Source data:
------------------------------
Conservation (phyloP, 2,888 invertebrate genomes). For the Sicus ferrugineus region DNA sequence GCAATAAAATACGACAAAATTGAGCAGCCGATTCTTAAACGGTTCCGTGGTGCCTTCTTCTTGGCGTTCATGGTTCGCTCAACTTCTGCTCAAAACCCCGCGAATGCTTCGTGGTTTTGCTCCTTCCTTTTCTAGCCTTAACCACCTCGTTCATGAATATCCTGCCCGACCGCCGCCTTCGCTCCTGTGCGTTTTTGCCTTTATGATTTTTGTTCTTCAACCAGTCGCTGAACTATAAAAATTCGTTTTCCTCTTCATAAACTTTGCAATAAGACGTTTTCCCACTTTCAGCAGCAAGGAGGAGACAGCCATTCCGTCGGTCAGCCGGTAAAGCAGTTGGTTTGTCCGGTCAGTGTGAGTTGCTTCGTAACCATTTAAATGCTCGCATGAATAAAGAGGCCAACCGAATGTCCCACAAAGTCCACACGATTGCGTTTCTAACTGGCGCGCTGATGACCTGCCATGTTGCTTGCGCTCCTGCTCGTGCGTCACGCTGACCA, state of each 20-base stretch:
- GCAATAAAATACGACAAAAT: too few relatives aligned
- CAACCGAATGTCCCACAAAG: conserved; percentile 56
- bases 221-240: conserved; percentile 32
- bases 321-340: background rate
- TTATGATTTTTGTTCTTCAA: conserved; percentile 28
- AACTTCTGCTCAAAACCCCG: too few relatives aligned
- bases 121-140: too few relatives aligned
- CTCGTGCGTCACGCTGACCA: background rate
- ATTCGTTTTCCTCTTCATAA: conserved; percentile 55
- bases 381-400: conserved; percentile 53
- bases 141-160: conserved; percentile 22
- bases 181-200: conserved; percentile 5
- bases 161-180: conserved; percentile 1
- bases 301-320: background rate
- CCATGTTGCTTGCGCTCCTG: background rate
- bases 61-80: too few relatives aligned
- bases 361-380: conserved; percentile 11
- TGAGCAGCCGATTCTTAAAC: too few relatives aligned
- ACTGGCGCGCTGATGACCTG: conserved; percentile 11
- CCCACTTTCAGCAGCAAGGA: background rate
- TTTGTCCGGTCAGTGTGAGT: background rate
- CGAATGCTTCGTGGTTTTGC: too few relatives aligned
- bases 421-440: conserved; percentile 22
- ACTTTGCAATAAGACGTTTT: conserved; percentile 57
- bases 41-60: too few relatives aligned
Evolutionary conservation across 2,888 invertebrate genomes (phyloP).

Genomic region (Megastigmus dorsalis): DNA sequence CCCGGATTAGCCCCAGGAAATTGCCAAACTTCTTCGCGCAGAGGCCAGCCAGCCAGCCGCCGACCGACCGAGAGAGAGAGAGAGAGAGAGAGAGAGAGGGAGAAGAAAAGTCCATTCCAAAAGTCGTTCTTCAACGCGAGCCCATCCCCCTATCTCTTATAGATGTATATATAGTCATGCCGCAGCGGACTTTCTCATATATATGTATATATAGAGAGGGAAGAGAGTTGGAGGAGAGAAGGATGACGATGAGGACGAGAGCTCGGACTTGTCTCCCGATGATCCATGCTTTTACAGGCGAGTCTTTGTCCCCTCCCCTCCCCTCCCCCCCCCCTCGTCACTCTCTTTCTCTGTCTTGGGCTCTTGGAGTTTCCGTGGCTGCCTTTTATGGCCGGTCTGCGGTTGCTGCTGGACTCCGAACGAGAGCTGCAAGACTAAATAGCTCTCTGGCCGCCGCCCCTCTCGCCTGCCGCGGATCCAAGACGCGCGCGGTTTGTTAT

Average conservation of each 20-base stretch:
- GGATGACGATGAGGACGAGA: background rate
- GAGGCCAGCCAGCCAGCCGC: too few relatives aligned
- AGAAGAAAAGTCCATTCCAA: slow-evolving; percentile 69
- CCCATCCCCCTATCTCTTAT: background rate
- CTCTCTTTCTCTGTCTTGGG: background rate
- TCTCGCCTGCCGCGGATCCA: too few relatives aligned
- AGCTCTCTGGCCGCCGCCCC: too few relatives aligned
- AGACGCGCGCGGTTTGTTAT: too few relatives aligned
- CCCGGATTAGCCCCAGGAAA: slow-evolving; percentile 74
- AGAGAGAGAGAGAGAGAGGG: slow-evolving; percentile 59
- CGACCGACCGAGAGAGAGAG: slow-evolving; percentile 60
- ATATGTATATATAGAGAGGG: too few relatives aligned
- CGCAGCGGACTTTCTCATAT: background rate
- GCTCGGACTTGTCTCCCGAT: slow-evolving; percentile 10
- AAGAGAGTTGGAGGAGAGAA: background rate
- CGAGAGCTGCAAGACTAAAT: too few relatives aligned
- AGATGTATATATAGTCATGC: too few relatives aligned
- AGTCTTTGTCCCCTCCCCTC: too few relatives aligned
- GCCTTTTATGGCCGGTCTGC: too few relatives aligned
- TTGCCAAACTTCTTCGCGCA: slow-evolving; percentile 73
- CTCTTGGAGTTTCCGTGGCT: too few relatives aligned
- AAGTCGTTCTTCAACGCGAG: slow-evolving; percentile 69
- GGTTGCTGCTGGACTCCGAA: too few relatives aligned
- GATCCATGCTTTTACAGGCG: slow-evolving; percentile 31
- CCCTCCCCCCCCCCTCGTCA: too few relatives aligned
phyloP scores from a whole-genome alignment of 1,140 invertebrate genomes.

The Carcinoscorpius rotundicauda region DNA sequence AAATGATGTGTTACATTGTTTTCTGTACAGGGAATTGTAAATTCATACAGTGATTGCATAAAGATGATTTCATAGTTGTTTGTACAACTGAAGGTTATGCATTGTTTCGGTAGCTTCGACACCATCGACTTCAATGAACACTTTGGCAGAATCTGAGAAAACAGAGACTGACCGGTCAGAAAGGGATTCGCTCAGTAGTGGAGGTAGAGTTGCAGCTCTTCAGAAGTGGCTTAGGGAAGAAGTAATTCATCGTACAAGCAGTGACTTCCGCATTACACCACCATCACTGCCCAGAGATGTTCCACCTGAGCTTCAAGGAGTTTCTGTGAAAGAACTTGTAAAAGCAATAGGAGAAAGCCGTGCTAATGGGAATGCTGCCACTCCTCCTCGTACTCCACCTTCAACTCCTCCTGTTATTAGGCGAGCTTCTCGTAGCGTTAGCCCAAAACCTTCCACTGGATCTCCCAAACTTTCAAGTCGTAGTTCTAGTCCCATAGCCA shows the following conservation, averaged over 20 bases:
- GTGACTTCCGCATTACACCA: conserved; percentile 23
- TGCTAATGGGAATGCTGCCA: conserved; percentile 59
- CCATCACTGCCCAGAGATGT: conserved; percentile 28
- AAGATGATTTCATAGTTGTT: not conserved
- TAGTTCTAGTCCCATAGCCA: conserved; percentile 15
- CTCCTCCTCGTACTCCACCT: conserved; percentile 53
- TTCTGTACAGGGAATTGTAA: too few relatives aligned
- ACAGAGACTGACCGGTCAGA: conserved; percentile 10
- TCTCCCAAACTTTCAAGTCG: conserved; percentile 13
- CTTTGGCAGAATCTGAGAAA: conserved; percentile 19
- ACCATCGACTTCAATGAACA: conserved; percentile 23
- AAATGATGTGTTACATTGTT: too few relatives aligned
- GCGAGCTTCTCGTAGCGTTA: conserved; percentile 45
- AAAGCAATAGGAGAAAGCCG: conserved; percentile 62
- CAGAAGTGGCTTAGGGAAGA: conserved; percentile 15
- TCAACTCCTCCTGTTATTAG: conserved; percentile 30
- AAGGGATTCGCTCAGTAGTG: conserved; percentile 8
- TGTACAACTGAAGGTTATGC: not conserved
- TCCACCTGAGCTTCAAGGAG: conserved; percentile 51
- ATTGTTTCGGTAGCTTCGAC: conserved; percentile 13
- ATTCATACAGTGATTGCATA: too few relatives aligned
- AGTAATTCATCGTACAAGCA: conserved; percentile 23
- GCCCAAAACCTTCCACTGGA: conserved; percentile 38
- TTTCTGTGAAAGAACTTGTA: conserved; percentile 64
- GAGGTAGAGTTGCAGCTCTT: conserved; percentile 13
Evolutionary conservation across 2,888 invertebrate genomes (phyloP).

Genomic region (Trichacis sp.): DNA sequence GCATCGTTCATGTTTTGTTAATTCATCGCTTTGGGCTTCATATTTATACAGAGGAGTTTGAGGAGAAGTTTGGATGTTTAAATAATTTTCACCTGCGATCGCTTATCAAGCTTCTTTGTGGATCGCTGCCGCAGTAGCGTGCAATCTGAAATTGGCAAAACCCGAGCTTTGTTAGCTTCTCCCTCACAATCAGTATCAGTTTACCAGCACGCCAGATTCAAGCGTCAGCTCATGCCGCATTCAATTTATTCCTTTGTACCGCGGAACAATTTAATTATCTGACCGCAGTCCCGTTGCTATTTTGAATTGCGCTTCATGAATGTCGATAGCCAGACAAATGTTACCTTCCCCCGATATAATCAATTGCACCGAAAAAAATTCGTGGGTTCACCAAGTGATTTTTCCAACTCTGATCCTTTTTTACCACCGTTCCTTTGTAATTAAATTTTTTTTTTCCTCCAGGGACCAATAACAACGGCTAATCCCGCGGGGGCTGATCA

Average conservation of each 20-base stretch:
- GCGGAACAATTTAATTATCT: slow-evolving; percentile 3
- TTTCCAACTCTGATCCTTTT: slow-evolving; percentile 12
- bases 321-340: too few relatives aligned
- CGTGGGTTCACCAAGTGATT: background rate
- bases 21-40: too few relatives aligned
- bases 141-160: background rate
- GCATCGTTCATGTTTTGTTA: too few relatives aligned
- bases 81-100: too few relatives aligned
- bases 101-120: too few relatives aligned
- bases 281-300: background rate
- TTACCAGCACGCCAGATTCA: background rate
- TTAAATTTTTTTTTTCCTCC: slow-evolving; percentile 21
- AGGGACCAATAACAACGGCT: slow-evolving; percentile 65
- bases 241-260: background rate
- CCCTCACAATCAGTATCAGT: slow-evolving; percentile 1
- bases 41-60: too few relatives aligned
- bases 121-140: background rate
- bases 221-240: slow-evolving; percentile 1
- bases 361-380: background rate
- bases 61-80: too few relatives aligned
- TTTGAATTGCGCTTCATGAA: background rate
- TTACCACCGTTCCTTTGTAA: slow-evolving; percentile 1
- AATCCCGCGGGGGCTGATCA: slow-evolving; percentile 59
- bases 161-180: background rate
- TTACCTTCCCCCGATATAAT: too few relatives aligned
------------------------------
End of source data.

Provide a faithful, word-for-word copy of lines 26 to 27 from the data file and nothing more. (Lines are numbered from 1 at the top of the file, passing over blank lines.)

- bases 41-60: too few relatives aligned
Evolutionary conservation across 2,888 invertebrate genomes (phyloP).